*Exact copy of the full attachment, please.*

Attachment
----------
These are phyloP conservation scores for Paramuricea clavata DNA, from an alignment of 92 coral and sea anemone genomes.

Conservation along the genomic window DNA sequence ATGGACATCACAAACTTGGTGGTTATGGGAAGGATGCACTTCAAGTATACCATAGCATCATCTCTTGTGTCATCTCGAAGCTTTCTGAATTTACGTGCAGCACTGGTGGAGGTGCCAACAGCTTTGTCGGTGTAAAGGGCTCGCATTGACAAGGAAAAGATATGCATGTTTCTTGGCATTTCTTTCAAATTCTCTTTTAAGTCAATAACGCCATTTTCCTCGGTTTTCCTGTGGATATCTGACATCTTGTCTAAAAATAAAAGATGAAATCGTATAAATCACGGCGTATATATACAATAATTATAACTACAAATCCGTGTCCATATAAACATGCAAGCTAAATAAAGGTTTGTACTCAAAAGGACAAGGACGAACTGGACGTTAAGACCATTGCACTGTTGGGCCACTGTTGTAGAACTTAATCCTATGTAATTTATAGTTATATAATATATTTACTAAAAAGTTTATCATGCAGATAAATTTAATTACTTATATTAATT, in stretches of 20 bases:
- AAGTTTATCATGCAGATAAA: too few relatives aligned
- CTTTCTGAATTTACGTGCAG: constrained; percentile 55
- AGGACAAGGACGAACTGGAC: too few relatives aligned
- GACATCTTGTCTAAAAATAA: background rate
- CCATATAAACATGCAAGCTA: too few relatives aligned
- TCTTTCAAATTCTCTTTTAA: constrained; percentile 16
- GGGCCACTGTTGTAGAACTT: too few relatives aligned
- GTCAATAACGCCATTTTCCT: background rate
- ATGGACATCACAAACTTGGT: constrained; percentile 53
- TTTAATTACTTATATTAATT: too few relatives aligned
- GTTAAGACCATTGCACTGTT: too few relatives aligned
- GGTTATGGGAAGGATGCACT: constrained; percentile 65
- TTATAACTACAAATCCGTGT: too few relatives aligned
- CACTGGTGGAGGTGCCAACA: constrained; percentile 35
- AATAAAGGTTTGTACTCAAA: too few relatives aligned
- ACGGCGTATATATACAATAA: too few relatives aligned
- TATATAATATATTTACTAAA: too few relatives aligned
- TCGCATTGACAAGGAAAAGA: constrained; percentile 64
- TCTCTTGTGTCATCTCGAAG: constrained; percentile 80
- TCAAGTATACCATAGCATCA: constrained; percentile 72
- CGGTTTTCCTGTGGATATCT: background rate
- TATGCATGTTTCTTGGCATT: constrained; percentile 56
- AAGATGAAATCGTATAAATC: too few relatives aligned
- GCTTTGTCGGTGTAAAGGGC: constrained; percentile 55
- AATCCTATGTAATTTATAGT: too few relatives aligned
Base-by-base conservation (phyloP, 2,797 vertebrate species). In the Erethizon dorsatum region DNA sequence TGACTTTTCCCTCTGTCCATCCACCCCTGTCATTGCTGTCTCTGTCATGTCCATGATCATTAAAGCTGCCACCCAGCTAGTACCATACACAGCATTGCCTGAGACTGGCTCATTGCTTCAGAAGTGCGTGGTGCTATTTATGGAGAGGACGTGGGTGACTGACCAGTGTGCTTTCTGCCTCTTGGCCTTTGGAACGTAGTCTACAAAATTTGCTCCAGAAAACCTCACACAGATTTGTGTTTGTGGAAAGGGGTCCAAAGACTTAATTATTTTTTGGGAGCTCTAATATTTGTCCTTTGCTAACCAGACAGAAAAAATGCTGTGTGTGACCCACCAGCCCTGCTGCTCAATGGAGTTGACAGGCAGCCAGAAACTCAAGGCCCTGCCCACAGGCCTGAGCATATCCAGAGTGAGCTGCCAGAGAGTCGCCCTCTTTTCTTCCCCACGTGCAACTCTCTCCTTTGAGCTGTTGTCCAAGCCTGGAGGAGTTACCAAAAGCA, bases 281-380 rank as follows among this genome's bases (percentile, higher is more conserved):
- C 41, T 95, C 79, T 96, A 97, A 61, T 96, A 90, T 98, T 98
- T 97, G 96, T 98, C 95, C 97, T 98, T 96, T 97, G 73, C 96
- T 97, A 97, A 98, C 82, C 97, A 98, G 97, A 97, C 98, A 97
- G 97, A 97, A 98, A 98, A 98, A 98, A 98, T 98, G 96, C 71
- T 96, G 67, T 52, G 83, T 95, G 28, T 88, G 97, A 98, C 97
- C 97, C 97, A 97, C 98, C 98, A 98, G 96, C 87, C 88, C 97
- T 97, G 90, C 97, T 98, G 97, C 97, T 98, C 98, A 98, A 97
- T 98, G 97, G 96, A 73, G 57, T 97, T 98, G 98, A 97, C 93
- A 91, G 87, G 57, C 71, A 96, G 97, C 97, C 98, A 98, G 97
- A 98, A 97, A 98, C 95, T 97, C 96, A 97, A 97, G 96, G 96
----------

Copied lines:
These are phyloP conservation scores for Paramuricea clavata DNA, from an alignment of 92 coral and sea anemone genomes.

Conservation along the genomic window DNA sequence ATGGACATCACAAACTTGGTGGTTATGGGAAGGATGCACTTCAAGTATACCATAGCATCATCTCTTGTGTCATCTCGAAGCTTTCTGAATTTACGTGCAGCACTGGTGGAGGTGCCAACAGCTTTGTCGGTGTAAAGGGCTCGCATTGACAAGGAAAAGATATGCATGTTTCTTGGCATTTCTTTCAAATTCTCTTTTAAGTCAATAACGCCATTTTCCTCGGTTTTCCTGTGGATATCTGACATCTTGTCTAAAAATAAAAGATGAAATCGTATAAATCACGGCGTATATATACAATAATTATAACTACAAATCCGTGTCCATATAAACATGCAAGCTAAATAAAGGTTTGTACTCAAAAGGACAAGGACGAACTGGACGTTAAGACCATTGCACTGTTGGGCCACTGTTGTAGAACTTAATCCTATGTAATTTATAGTTATATAATATATTTACTAAAAAGTTTATCATGCAGATAAATTTAATTACTTATATTAATT, in stretches of 20 bases:
- AAGTTTATCATGCAGATAAA: too few relatives aligned
- CTTTCTGAATTTACGTGCAG: constrained; percentile 55
- AGGACAAGGACGAACTGGAC: too few relatives aligned
- GACATCTTGTCTAAAAATAA: background rate
- CCATATAAACATGCAAGCTA: too few relatives aligned
- TCTTTCAAATTCTCTTTTAA: constrained; percentile 16
- GGGCCACTGTTGTAGAACTT: too few relatives aligned
- GTCAATAACGCCATTTTCCT: background rate
- ATGGACATCACAAACTTGGT: constrained; percentile 53
- TTTAATTACTTATATTAATT: too few relatives aligned
- GTTAAGACCATTGCACTGTT: too few relatives aligned
- GGTTATGGGAAGGATGCACT: constrained; percentile 65
- TTATAACTACAAATCCGTGT: too few relatives aligned
- CACTGGTGGAGGTGCCAACA: constrained; percentile 35
- AATAAAGGTTTGTACTCAAA: too few relatives aligned
- ACGGCGTATATATACAATAA: too few relatives aligned
- TATATAATATATTTACTAAA: too few relatives aligned
- TCGCATTGACAAGGAAAAGA: constrained; percentile 64
- TCTCTTGTGTCATCTCGAAG: constrained; percentile 80
- TCAAGTATACCATAGCATCA: constrained; percentile 72
- CGGTTTTCCTGTGGATATCT: background rate
- TATGCATGTTTCTTGGCATT: constrained; percentile 56
- AAGATGAAATCGTATAAATC: too few relatives aligned
- GCTTTGTCGGTGTAAAGGGC: constrained; percentile 55
- AATCCTATGTAATTTATAGT: too few relatives aligned
Base-by-base conservation (phyloP, 2,797 vertebrate species). In the Erethizon dorsatum region DNA sequence TGACTTTTCCCTCTGTCCATCCACCCCTGTCATTGCTGTCTCTGTCATGTCCATGATCATTAAAGCTGCCACCCAGCTAGTACCATACACAGCATTGCCTGAGACTGGCTCATTGCTTCAGAAGTGCGTGGTGCTATTTATGGAGAGGACGTGGGTGACTGACCAGTGTGCTTTCTGCCTCTTGGCCTTTGGAACGTAGTCTACAAAATTTGCTCCAGAAAACCTCACACAGATTTGTGTTTGTGGAAAGGGGTCCAAAGACTTAATTATTTTTTGGGAGCTCTAATATTTGTCCTTTGCTAACCAGACAGAAAAAATGCTGTGTGTGACCCACCAGCCCTGCTGCTCAATGGAGTTGACAGGCAGCCAGAAACTCAAGGCCCTGCCCACAGGCCTGAGCATATCCAGAGTGAGCTGCCAGAGAGTCGCCCTCTTTTCTTCCCCACGTGCAACTCTCTCCTTTGAGCTGTTGTCCAAGCCTGGAGGAGTTACCAAAAGCA, bases 281-380 rank as follows among this genome's bases (percentile, higher is more conserved):
- C 41, T 95, C 79, T 96, A 97, A 61, T 96, A 90, T 98, T 98
- T 97, G 96, T 98, C 95, C 97, T 98, T 96, T 97, G 73, C 96
- T 97, A 97, A 98, C 82, C 97, A 98, G 97, A 97, C 98, A 97
- G 97, A 97, A 98, A 98, A 98, A 98, A 98, T 98, G 96, C 71
- T 96, G 67, T 52, G 83, T 95, G 28, T 88, G 97, A 98, C 97
- C 97, C 97, A 97, C 98, C 98, A 98, G 96, C 87, C 88, C 97
- T 97, G 90, C 97, T 98, G 97, C 97, T 98, C 98, A 98, A 97
- T 98, G 97, G 96, A 73, G 57, T 97, T 98, G 98, A 97, C 93
- A 91, G 87, G 57, C 71, A 96, G 97, C 97, C 98, A 98, G 97
- A 98, A 97, A 98, C 95, T 97, C 96, A 97, A 97, G 96, G 96